145 U.S. 571 (1892), 1525, Cross v. United States
|Docket Nº:||No. 1525|
|Citation:||145 U.S. 571, 12 S.Ct. 842, 36 L.Ed. 821|
|Party Name:||Cross v. United States|
|Case Date:||May 16, 1892|
|Court:||United States Supreme Court|
Submitted April 25, 1892
ERROR TO THE SUPREME COURT
OF THE DISTRICT OF COLUMBIA
Under the Act of February 6, 1883, "to provide for writs of error in capital cases," 25 Stat. 655, c. 113, a writ of error does not lie from this Court to the Supreme Court of the District of Columbia to review a judgment of that court in general term affirming a judgment of the trial court convicting a person of a capital crime.
Motion to dismiss. The case is stated in the opinion of the Court.
FULLER, J., lead opinion
MR. CHIEF JUSTICE FULLER delivered the opinion of the Court.
William D. Cross was tried upon an indictment for murder in the Supreme Court of the District of Columbia, holding a criminal term, in March, 1890, and a verdict of guilty having been returned, and a motion for a new trial heard and overruled, was sentenced to death. He thereupon prosecuted an appeal to the court in general term, which reversed the conviction and granted a new trial. 19 D.C. 562.
A second trial was had at the June, 1891, special criminal term, which again resulted in a verdict of guilty, and, a motion for a new trial having been made and overruled, he was, July 30, 1891, sentenced to be executed January 22, 1892. From this conviction he prosecuted an appeal to the court in general term, which, on January 12, 1892, finding no error in the record, affirmed the judgment. The opinion, by Cox, J., will be found in 20 Washington Law Rep. 98.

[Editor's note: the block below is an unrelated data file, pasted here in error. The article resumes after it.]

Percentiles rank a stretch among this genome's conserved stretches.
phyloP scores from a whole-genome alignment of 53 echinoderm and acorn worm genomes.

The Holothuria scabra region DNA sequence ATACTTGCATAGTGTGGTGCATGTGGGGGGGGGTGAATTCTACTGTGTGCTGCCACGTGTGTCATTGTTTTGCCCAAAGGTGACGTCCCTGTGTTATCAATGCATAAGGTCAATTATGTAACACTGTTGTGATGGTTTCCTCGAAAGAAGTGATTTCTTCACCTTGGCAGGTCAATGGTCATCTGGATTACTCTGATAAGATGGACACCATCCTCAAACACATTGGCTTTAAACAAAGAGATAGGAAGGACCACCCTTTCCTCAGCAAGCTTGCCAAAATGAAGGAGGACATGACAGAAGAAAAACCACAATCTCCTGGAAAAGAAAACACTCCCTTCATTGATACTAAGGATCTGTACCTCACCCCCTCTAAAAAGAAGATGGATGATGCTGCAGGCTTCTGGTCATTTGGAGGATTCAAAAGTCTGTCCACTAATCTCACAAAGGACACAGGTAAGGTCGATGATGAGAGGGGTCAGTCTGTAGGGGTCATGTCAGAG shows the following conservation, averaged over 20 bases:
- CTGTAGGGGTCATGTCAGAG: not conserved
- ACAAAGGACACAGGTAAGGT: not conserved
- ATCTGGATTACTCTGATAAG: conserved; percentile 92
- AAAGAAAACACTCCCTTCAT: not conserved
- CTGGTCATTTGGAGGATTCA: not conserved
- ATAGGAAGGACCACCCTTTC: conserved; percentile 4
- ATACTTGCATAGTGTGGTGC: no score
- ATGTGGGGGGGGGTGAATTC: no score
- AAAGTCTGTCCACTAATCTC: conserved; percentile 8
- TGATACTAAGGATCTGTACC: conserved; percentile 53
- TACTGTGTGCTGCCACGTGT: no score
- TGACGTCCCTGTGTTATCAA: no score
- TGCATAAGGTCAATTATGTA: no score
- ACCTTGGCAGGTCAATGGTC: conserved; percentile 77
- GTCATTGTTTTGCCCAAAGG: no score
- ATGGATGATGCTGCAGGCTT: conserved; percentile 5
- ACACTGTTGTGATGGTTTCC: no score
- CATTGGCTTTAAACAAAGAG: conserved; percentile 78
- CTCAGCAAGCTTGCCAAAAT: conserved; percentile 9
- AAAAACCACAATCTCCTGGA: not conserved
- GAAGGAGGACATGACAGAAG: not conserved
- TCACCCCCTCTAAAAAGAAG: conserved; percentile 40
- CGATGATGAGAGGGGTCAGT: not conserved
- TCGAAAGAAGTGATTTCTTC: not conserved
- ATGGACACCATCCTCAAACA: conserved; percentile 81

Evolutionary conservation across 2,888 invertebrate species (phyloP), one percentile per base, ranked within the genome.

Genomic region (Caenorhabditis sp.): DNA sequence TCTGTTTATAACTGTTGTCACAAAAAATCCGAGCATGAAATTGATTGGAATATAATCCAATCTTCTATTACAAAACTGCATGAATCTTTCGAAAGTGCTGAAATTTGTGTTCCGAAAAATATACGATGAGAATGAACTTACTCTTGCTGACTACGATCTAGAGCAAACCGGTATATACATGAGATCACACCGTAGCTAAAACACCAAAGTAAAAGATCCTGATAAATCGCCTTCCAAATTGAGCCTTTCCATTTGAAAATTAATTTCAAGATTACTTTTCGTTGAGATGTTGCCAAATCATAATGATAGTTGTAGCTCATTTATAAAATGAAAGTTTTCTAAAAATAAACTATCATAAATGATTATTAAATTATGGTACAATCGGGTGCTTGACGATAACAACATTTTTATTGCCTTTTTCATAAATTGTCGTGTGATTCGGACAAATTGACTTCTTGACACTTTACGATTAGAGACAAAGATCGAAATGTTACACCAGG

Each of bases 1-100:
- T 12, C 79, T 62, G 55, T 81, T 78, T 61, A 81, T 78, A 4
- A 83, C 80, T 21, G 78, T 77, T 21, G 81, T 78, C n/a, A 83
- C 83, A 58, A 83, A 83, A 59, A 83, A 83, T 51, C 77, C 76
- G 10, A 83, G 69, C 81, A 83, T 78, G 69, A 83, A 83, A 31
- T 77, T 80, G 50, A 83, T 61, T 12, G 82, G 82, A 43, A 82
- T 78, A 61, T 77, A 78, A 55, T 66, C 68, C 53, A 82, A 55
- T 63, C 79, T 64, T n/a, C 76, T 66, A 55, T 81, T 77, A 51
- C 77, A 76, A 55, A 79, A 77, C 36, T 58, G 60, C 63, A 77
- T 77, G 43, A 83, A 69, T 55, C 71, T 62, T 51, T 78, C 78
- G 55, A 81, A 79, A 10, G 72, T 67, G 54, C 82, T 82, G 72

On January 21st a writ of error from this Court was allowed,
on petition, by the chief justice of that court, citation was signed and served and the time for filing the record enlarged.
On the same day, an order was entered by the court in general term
that the execution of the sentence of death pronounced against the defendant by the special term of this court on the 30th day of July, in the year of our Lord one thousand eight hundred and ninety-one, to take place on the 22d day of January, 1892, be, and the same is hereby, postponed until the 10th day of June, 1892, between the same hours specified in the said judgment of the said special term.
The case comes before us on motion to dismiss the writ of error.
Under acts of Congress, the Supreme Court of the District of Columbia consists of one chief justice and six associate justices, appointed by the President by and with the advice and consent of the Senate, and holding their offices during good behavior. Special and general terms of the court, and appeals from the former to the latter, are provided for. General terms may be held by three justices, two constituting a quorum, while special terms are held by one justice. Any one of the justices may hold a criminal court for the trial of all crimes and offenses arising in the District. Rev.Stat.D.C. §§ 750, 753, 754, 757, 762, 763, 772; 19 Stat. 240, c. 69, § 2; 20 Stat. 320, c. 99, § 1.